Last year’s contest was amazing in terms of the talented artists who submitted their artwork, and we are looking forward to seeing the creativity that comes from our vastly talented Kobold Press audience this year.

9 thoughts on “Kobold Artistry II: Magical Wonders”

  1. Well, the goal of the contest is to 1) identify promising amateurs and early-career artists and 2) publish the finalists’ work on the web site for people to vote on. It’s difficult to publish that work if Kobold Press doesn’t have any rights to it.

    I would recommend against participating if you have any hesitation about entering the contest and granting rights to publish your work. The winner gets a nicely-paid contract and possibly additional paid work in future, but this is very much an open call, and there’s just one winner.

    Artists at the stage where retaining rights is paramount are better off pursuing other avenues of publication (though of course mid-career and well-established artists are more than welcome to enter!). Talk to the art director, or show a portfolio of prior work and client list.

    Perhaps I read too much into the question, but that’s how I see it.

  2. Some rights is a totally reasonable expectation, including the rights to publish images on your website. However, full ownership presents a difficulty for the artist. They can no longer use the image in any capacity, including in their portfolio, and often these works represent a significant time investment. A revised agreement, for example, one that holds the rights until the contest is ended and then releases the rights of the pieces not chosen and holds the ones chosen under a specific contract, would be a more approachable situation.

  3. That might almost works, though the devil is in the details and it might create new problems.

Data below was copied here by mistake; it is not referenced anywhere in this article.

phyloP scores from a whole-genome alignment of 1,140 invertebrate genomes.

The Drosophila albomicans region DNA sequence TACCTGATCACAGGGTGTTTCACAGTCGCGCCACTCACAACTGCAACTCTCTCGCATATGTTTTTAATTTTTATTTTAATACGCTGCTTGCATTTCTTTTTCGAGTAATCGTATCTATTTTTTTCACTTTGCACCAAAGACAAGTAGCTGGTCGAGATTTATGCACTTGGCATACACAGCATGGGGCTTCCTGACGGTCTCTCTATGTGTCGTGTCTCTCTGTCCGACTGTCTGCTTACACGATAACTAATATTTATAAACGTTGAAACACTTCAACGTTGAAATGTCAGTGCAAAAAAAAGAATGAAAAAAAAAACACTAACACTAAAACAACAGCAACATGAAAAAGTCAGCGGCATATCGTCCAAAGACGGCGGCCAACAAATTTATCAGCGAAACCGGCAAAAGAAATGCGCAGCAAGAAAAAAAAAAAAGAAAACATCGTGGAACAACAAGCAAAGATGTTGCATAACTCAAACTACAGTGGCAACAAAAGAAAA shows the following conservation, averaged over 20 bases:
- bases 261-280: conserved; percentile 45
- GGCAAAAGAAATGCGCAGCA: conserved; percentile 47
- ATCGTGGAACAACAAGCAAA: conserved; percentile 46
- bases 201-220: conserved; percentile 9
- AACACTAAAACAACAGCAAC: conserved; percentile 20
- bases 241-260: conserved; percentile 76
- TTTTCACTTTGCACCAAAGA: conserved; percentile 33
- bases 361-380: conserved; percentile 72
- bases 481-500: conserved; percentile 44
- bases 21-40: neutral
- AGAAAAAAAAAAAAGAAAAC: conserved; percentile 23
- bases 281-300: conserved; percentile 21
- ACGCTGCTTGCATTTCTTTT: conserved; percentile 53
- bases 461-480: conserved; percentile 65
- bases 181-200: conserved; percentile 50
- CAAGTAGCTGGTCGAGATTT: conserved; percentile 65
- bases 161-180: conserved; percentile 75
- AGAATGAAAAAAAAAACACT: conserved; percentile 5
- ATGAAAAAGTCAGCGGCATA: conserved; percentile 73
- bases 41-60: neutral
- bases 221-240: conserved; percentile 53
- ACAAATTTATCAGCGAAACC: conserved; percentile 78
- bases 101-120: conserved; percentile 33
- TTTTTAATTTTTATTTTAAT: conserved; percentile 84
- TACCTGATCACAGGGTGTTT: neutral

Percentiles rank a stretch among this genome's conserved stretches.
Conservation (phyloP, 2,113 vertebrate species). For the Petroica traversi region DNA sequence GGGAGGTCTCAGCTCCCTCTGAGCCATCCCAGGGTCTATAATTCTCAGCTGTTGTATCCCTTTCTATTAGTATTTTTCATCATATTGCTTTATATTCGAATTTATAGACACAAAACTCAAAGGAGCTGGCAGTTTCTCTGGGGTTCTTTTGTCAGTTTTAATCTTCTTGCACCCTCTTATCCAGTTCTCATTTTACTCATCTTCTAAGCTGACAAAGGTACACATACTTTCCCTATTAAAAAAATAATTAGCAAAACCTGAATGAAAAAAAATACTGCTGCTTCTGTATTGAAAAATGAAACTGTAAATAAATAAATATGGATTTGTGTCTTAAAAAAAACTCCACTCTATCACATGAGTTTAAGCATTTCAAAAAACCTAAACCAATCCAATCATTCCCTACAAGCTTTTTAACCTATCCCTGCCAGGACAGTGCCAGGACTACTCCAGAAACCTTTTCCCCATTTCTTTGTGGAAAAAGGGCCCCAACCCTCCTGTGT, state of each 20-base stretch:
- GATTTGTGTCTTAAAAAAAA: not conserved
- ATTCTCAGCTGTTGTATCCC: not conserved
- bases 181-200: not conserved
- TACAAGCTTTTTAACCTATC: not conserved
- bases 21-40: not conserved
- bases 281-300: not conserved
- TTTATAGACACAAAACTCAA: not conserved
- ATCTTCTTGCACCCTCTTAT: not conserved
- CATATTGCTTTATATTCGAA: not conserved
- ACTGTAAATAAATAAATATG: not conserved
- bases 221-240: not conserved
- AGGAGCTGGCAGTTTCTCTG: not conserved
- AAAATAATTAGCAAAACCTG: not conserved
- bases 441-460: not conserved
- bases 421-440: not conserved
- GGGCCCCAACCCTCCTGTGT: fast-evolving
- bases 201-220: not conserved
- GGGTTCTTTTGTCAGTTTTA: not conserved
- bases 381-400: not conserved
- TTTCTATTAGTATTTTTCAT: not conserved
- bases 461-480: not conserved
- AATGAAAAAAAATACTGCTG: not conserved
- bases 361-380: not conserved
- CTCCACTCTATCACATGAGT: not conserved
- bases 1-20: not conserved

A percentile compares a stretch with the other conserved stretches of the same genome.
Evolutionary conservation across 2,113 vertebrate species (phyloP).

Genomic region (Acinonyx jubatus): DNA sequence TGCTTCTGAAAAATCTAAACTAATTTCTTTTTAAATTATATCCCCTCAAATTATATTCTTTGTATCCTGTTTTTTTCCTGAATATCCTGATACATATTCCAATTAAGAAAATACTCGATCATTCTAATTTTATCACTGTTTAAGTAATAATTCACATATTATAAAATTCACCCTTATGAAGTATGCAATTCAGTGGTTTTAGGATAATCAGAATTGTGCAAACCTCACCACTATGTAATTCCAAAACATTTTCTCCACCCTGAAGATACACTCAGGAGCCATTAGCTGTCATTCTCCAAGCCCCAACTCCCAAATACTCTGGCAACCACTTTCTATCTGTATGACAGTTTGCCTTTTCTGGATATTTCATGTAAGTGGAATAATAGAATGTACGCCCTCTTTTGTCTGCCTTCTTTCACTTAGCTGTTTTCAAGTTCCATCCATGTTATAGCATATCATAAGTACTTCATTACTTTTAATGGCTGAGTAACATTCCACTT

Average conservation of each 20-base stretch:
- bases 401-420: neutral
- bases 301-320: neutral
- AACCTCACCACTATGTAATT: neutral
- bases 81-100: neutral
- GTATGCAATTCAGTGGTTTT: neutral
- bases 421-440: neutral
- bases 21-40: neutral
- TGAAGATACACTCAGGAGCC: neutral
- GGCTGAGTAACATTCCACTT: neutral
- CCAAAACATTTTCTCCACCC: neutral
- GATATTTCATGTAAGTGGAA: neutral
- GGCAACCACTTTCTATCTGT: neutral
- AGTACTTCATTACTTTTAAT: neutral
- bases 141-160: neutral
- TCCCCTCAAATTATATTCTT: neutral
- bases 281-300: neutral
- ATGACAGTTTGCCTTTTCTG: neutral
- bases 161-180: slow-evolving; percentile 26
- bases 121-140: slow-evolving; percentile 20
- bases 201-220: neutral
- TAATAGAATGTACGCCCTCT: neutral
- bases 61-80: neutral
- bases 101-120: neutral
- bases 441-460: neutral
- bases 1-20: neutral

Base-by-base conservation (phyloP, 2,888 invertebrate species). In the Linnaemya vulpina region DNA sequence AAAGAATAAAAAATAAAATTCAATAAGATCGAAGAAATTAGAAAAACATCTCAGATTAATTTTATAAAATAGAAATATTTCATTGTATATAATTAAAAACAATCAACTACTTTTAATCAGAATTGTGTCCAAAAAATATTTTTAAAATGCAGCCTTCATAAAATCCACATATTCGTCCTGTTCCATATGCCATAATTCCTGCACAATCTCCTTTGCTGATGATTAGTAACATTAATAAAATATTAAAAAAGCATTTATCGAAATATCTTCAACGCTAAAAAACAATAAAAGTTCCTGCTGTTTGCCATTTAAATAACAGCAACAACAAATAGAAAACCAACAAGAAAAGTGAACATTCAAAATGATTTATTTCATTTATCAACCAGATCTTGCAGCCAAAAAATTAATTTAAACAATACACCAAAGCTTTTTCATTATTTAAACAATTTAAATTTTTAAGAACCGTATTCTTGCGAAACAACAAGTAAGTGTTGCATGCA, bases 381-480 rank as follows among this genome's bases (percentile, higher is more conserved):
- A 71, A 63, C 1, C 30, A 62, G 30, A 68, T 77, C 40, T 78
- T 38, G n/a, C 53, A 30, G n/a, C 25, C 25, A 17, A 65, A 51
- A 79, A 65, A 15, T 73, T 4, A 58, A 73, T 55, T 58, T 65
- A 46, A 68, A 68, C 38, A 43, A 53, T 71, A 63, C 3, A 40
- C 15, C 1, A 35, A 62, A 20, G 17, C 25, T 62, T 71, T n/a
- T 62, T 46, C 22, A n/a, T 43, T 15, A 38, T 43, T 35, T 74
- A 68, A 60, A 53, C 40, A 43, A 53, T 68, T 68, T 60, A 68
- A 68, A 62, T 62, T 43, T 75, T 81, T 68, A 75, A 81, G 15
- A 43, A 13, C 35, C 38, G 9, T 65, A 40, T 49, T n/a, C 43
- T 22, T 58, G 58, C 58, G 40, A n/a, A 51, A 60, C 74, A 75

I would like to hear your take on two possible issues:

    1) I have no idea how to structure a temporary grant of rights that protects both publisher and author in a contest like this. The grant of rights cannot require taking down the art from the site, or the record of the contest disappears. I am no lawyer and yet there must be a way. Can you point me to an example of a contest that you think does this well?

    2) Requiring a temporary grant means that established artists potentially get a huge advantage, as they could submit their best, previously published portfolio work as an entry, knowing that the piece stays with them after the contest. Submitting older work or requirigna significant investment of time (years in the case of working artists) is not at all the intent of this contest. How do you address the need for the rules to foster and privilege new artists over established artists here?

    For point 2, I suspect it is possible to just ban all professionals, but that removes early-career artists. What do you think?

  4. Hi Wolfgang,

    I am an art director at Treehouse Brand Stores, we commission posters for video games like Halo, Doom, and Skyrim. We used to have a Work For-Hire as well and changed it. I think I can answer your questions.